Phew! Welcome back to my series on applying for study abroad!
This week has been crazy! I’ve been wrapping up mid-terms and getting ready to head back home for Fall Break. In the office, we’ve been busy preparing for International Education Week which, for me, means making a LOT of flyers to advertise all the different events that are going to take place after we all come back to campus. Even with everything that I’ve been doing, I managed to find the time to meet with a study abroad advisor to help me understand all of my options for study abroad. I wanted to make sure that I knew what to look for and who to talk to when I get to the Study Abroad Fair next Wednesday!
Like I said in my previous post, I really wanted to figure out which programs I am qualified for so I know what my options are. I made an appointment with my advisor, Ghazi, just by going onto the study abroad website. You just click on his name and send him a message and even see all the times that he’s available. I filled out an advising application, too, it helped us a lot in our meeting. He was able to do a little research about some of the questions I had before we met, so we were able to make the most out of our thirty minutes. In the advising application, I made it clear that one of my main goals was to become fluent in Spanish, and that on top of fluency, I wanted to make sure I was taking Environmental Studies classes that could possibly count towards my major back at Tulane. If I could also take International Development or SISE courses (my minors), that would just be icing on the cake.
When I met with Ghazi (at the study abroad office right by Willow PJs), one of the first things we talked about was the importance of taking classes in Spanish alongside local students at the university. If fluency is my main goal, he said that being around native Spanish speakers as much as possible, using the language to take tests, listen to lectures, write papers and make friends, is the absolute best way to become fluent. For me, I think that means I will probably look at one of the programs that either lets me directly enroll at a university – like at the Universidad San Francisco de Quitoin Ecuador – or one of the program providers like CIEE in Valparaiso, Chile, where they offer a few classes in Spanish for American students but then help you directly enroll at the local university, too. I think programs like this help students who are a little unsure about taking all their classes at the foreign university because they can take one or two classes that are very similar to the Spanish classes we take at Tulane.
Once I had that figured out, I realized I had a problem – I still have a LOT of options for study abroad. I know, it’s a good problem to have! So, Ghazi and I brainstormed about how to narrow down my options even further so that I could decide where I should apply. I love a good list of action items!
Step 1: Make a list of the programs I should consider.
When I made the list, I knew:
- The courses should be all in Spanish.
- The program should be in Latin America ideally.
I made this list as soon as I left the study abroad office!
|My options - I made this list as soon as I left the office|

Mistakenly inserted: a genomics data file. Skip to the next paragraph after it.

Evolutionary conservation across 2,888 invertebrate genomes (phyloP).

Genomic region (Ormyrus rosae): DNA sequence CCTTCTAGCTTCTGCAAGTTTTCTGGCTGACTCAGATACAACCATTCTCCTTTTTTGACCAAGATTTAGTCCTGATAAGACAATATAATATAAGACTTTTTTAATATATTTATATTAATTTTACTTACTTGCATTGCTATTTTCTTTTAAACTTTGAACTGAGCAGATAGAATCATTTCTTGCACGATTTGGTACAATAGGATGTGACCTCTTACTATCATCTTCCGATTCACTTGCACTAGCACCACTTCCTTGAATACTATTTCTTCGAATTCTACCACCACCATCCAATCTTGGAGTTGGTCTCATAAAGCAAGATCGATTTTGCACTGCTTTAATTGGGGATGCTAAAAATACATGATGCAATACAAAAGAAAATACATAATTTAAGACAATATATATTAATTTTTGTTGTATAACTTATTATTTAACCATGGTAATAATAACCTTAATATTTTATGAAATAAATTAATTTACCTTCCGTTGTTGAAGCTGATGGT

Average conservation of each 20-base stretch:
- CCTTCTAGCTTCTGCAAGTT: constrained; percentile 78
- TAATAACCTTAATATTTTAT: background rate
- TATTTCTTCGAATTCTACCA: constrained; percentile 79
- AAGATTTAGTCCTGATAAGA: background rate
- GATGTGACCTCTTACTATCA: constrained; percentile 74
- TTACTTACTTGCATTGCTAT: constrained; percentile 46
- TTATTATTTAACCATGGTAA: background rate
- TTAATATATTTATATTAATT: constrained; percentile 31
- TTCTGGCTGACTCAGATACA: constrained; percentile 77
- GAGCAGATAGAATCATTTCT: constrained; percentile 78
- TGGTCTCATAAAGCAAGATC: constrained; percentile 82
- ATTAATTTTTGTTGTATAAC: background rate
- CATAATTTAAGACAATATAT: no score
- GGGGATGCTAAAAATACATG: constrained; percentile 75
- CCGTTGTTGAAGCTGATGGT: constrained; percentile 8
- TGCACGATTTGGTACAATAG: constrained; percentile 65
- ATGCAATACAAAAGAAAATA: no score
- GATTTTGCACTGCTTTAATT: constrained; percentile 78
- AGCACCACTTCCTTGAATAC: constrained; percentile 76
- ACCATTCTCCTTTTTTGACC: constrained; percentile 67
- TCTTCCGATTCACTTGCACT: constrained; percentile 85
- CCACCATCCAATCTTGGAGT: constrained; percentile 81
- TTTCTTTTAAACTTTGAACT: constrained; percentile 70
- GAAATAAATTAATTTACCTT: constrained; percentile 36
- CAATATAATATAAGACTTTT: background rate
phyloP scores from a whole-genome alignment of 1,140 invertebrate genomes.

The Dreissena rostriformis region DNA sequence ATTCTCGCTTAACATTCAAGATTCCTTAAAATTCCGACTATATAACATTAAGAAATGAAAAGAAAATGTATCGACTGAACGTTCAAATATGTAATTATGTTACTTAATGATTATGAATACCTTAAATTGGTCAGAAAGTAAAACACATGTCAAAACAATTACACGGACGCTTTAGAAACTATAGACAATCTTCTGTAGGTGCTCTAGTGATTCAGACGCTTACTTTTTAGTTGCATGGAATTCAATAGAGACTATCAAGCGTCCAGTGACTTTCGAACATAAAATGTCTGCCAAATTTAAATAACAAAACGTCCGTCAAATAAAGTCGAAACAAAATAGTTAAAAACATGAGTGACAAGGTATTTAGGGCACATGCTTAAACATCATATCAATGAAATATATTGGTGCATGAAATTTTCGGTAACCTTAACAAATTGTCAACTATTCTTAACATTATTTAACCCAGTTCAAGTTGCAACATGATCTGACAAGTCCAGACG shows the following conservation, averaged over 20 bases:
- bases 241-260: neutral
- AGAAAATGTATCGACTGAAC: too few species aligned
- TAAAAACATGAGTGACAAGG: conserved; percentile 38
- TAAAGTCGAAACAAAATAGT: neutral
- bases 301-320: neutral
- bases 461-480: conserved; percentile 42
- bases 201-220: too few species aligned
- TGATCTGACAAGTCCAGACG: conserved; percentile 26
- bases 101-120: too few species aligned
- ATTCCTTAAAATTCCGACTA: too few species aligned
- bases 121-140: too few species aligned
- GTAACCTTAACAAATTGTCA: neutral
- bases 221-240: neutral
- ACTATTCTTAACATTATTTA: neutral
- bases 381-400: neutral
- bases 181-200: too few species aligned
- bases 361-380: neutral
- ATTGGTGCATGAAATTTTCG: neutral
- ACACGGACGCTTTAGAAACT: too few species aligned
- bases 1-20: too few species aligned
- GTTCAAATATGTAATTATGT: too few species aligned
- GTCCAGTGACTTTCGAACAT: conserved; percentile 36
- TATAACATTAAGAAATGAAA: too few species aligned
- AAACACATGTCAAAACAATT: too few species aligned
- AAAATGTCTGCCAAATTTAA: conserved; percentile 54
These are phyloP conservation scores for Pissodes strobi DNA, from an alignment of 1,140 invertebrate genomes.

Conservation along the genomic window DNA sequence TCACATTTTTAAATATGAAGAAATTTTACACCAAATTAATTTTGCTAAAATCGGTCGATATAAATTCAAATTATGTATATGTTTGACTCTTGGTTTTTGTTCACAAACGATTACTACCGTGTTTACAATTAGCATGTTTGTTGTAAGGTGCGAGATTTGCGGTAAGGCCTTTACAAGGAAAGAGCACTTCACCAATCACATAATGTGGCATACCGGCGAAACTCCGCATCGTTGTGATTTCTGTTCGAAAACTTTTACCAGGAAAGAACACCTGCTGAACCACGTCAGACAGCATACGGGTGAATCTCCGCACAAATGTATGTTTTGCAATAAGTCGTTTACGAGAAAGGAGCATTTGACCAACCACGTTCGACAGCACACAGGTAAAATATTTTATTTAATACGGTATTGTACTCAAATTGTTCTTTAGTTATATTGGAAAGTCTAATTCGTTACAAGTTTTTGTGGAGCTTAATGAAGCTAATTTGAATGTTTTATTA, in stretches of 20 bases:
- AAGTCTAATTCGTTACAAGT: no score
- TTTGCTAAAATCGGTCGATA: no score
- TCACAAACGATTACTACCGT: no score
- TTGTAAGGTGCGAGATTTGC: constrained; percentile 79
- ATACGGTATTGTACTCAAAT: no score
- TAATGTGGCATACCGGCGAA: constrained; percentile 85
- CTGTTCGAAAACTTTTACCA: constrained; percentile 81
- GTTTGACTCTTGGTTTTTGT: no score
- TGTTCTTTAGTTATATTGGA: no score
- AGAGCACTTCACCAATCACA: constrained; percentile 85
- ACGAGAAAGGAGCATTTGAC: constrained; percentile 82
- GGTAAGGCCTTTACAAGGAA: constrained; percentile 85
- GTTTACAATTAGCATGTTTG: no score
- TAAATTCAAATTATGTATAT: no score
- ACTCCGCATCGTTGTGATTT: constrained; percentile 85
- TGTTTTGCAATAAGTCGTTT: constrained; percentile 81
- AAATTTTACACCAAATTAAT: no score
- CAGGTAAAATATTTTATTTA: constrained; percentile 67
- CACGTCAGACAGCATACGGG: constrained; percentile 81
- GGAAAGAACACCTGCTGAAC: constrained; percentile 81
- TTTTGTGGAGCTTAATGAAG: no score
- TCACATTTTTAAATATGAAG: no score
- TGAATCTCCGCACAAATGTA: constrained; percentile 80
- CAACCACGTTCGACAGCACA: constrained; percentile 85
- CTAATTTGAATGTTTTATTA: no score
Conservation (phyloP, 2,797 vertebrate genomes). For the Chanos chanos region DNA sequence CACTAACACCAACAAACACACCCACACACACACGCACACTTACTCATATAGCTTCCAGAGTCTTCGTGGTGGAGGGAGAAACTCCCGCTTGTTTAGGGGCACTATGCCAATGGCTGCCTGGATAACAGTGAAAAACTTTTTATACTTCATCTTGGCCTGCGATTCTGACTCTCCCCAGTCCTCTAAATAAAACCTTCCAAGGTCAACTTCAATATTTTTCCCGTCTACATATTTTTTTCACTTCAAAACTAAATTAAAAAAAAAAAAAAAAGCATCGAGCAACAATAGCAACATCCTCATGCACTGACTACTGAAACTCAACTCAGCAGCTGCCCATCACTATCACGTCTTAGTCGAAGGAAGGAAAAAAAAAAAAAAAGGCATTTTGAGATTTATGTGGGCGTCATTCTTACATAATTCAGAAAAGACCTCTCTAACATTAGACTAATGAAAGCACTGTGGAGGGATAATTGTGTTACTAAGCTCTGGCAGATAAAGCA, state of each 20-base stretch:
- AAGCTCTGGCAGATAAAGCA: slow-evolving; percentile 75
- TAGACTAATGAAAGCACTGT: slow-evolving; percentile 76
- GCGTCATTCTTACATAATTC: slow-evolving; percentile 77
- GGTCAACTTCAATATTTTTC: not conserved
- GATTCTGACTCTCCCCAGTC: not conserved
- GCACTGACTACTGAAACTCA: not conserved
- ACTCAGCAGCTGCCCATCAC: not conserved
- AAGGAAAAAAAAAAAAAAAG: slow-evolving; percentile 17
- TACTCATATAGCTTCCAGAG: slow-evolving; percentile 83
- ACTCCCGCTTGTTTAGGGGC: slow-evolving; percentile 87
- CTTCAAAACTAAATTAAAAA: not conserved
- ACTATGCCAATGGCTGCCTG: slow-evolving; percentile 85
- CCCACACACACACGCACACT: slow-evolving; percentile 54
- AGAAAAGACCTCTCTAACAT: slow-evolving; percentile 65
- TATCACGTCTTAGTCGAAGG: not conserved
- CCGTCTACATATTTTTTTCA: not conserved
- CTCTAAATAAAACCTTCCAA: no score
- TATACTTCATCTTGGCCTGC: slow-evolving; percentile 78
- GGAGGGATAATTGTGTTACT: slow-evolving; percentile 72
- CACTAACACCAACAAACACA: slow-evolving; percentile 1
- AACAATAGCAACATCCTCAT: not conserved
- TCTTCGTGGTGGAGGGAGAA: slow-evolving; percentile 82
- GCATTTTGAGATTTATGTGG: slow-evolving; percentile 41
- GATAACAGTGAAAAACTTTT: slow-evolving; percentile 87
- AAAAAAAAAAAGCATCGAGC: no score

Step 2: Research the program websites.
Ghazi gave me some tips about how to look at the program websites…they are filled with lots of information, so he explained what exactly I should be looking for:
- What courses are available? Both, at the study center run by the program and at the local university? I’ll be able to use this list when I go to talk to my major advisor…
- What are the housing options that are available? We talked about the benefits of living with a host family (here’s a Tulane student’s blog about her host family) and so he encouraged me to look for student perspectives about the accommodations.
- What are the start and end dates of the program? I hadn’t even considered the fact that universities in South America start their academic year in February and end in late November or early December. So, Ghazi encouraged me to think about what I plan to do over the summer before I go, because many of those programs begin in July instead of late August. If I need my summer free for an internship or job, I might need to look at the programs in Mexico or even Spain, instead.
- What is the city like?! This question was probably the one I had thought about the least! But, Ghazi explained that I would be living in the city for 5 or 6 months, and so it would be important that I would be comfortable there… New Orleans is a relatively small city, so it would be a transition to go from a place like NOLA to a huge city like Quito or Buenos Aires! He encouraged me to read about city life in the places I was considering to get a good idea of what it would be like to actually live there.
Step 3: Talk to people!
Lastly, I need to go talk to as many people as I can who have some experience with these different programs!
- The Study Abroad Fair is on October 19. Representatives of all the different programs will be there so I will be sure to go and chat with them. And then, Tulane students who have already gone on the program will also be there, so they can give me the skinny on what it’s like for a student!
- Since many of the faculty members in the Spanish department have some experience in one or more of these places, I think I’ll talk to them, too, because they might have some insight.
- After I get an idea of all of the different programs and locations, and a list of classes I can take, then I’ll probably meet up with my major advisor to talk about the nitty gritty of not falling behind while I’m abroad.
Basically, meeting with a study abroad advisor helped me focus on my options and figure out what, exactly, I need to do over the next few months to select the best option for me! I’m going to spend some time over fall break perusing the websites and then, hit the study abroad fair running. Or, at least, with a list of questions…